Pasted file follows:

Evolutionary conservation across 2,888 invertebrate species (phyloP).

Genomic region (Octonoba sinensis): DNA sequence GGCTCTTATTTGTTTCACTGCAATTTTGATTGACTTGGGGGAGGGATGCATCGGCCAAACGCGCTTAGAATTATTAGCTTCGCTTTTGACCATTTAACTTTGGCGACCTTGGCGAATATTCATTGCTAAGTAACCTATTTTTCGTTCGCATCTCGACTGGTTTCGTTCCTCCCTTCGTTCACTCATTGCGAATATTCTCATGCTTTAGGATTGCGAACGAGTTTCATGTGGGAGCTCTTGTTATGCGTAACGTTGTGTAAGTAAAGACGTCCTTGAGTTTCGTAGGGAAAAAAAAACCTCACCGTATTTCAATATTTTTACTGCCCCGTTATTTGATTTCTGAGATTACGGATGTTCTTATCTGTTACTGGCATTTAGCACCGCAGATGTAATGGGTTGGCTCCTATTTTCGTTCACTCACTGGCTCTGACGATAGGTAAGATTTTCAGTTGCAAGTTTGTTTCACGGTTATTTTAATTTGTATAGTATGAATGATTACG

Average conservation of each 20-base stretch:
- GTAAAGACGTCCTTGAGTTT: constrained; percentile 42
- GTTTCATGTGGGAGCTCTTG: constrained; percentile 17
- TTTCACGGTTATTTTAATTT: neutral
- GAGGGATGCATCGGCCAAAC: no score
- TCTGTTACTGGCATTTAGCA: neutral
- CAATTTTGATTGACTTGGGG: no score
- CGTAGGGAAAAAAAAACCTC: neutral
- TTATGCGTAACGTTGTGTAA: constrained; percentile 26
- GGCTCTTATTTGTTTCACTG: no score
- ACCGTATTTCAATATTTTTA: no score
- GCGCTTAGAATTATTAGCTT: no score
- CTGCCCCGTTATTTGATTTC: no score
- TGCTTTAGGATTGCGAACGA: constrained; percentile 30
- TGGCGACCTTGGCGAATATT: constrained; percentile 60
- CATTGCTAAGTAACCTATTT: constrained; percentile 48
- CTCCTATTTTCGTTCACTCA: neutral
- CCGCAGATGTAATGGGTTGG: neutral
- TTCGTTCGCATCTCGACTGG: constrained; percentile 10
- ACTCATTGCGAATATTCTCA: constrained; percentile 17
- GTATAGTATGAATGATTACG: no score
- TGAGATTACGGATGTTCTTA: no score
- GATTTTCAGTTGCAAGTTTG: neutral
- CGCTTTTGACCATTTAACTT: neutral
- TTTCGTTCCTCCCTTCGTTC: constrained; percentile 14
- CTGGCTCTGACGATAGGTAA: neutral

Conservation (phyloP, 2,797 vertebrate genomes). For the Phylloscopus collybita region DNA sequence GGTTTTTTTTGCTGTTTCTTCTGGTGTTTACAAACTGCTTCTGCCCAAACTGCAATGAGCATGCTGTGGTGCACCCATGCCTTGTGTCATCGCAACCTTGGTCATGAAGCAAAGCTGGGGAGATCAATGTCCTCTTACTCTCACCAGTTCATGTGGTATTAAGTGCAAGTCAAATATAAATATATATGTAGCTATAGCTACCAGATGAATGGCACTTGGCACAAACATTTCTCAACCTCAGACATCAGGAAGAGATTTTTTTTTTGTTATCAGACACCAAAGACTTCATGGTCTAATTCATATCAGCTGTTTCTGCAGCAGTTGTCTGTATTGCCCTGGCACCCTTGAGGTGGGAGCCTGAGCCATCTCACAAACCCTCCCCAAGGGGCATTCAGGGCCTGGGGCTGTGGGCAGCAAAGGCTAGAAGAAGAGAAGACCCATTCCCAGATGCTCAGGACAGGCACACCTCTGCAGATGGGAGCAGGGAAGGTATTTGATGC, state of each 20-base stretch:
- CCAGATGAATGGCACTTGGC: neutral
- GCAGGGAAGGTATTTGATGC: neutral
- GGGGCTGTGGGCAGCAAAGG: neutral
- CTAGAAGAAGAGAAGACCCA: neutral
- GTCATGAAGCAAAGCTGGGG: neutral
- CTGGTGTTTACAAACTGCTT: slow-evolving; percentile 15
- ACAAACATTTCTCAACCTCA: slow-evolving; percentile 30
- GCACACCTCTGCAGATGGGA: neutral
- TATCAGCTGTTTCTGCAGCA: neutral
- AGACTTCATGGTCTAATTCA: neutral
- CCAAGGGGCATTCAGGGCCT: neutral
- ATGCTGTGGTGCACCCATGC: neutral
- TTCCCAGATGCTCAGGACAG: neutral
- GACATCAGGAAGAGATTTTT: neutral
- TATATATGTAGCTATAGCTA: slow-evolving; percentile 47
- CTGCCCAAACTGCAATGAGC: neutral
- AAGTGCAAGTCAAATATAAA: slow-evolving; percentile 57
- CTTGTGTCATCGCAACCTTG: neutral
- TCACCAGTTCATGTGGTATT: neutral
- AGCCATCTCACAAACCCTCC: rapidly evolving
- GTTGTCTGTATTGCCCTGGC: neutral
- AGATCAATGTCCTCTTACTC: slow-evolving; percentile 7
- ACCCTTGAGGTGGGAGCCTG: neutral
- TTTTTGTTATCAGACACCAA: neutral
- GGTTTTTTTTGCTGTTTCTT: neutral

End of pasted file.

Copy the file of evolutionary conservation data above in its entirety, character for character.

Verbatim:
Evolutionary conservation across 2,888 invertebrate species (phyloP).

Genomic region (Octonoba sinensis): DNA sequence GGCTCTTATTTGTTTCACTGCAATTTTGATTGACTTGGGGGAGGGATGCATCGGCCAAACGCGCTTAGAATTATTAGCTTCGCTTTTGACCATTTAACTTTGGCGACCTTGGCGAATATTCATTGCTAAGTAACCTATTTTTCGTTCGCATCTCGACTGGTTTCGTTCCTCCCTTCGTTCACTCATTGCGAATATTCTCATGCTTTAGGATTGCGAACGAGTTTCATGTGGGAGCTCTTGTTATGCGTAACGTTGTGTAAGTAAAGACGTCCTTGAGTTTCGTAGGGAAAAAAAAACCTCACCGTATTTCAATATTTTTACTGCCCCGTTATTTGATTTCTGAGATTACGGATGTTCTTATCTGTTACTGGCATTTAGCACCGCAGATGTAATGGGTTGGCTCCTATTTTCGTTCACTCACTGGCTCTGACGATAGGTAAGATTTTCAGTTGCAAGTTTGTTTCACGGTTATTTTAATTTGTATAGTATGAATGATTACG

Average conservation of each 20-base stretch:
- GTAAAGACGTCCTTGAGTTT: constrained; percentile 42
- GTTTCATGTGGGAGCTCTTG: constrained; percentile 17
- TTTCACGGTTATTTTAATTT: neutral
- GAGGGATGCATCGGCCAAAC: no score
- TCTGTTACTGGCATTTAGCA: neutral
- CAATTTTGATTGACTTGGGG: no score
- CGTAGGGAAAAAAAAACCTC: neutral
- TTATGCGTAACGTTGTGTAA: constrained; percentile 26
- GGCTCTTATTTGTTTCACTG: no score
- ACCGTATTTCAATATTTTTA: no score
- GCGCTTAGAATTATTAGCTT: no score
- CTGCCCCGTTATTTGATTTC: no score
- TGCTTTAGGATTGCGAACGA: constrained; percentile 30
- TGGCGACCTTGGCGAATATT: constrained; percentile 60
- CATTGCTAAGTAACCTATTT: constrained; percentile 48
- CTCCTATTTTCGTTCACTCA: neutral
- CCGCAGATGTAATGGGTTGG: neutral
- TTCGTTCGCATCTCGACTGG: constrained; percentile 10
- ACTCATTGCGAATATTCTCA: constrained; percentile 17
- GTATAGTATGAATGATTACG: no score
- TGAGATTACGGATGTTCTTA: no score
- GATTTTCAGTTGCAAGTTTG: neutral
- CGCTTTTGACCATTTAACTT: neutral
- TTTCGTTCCTCCCTTCGTTC: constrained; percentile 14
- CTGGCTCTGACGATAGGTAA: neutral

Conservation (phyloP, 2,797 vertebrate genomes). For the Phylloscopus collybita region DNA sequence GGTTTTTTTTGCTGTTTCTTCTGGTGTTTACAAACTGCTTCTGCCCAAACTGCAATGAGCATGCTGTGGTGCACCCATGCCTTGTGTCATCGCAACCTTGGTCATGAAGCAAAGCTGGGGAGATCAATGTCCTCTTACTCTCACCAGTTCATGTGGTATTAAGTGCAAGTCAAATATAAATATATATGTAGCTATAGCTACCAGATGAATGGCACTTGGCACAAACATTTCTCAACCTCAGACATCAGGAAGAGATTTTTTTTTTGTTATCAGACACCAAAGACTTCATGGTCTAATTCATATCAGCTGTTTCTGCAGCAGTTGTCTGTATTGCCCTGGCACCCTTGAGGTGGGAGCCTGAGCCATCTCACAAACCCTCCCCAAGGGGCATTCAGGGCCTGGGGCTGTGGGCAGCAAAGGCTAGAAGAAGAGAAGACCCATTCCCAGATGCTCAGGACAGGCACACCTCTGCAGATGGGAGCAGGGAAGGTATTTGATGC, state of each 20-base stretch:
- CCAGATGAATGGCACTTGGC: neutral
- GCAGGGAAGGTATTTGATGC: neutral
- GGGGCTGTGGGCAGCAAAGG: neutral
- CTAGAAGAAGAGAAGACCCA: neutral
- GTCATGAAGCAAAGCTGGGG: neutral
- CTGGTGTTTACAAACTGCTT: slow-evolving; percentile 15
- ACAAACATTTCTCAACCTCA: slow-evolving; percentile 30
- GCACACCTCTGCAGATGGGA: neutral
- TATCAGCTGTTTCTGCAGCA: neutral
- AGACTTCATGGTCTAATTCA: neutral
- CCAAGGGGCATTCAGGGCCT: neutral
- ATGCTGTGGTGCACCCATGC: neutral
- TTCCCAGATGCTCAGGACAG: neutral
- GACATCAGGAAGAGATTTTT: neutral
- TATATATGTAGCTATAGCTA: slow-evolving; percentile 47
- CTGCCCAAACTGCAATGAGC: neutral
- AAGTGCAAGTCAAATATAAA: slow-evolving; percentile 57
- CTTGTGTCATCGCAACCTTG: neutral
- TCACCAGTTCATGTGGTATT: neutral
- AGCCATCTCACAAACCCTCC: rapidly evolving
- GTTGTCTGTATTGCCCTGGC: neutral
- AGATCAATGTCCTCTTACTC: slow-evolving; percentile 7
- ACCCTTGAGGTGGGAGCCTG: neutral
- TTTTTGTTATCAGACACCAA: neutral
- GGTTTTTTTTGCTGTTTCTT: neutral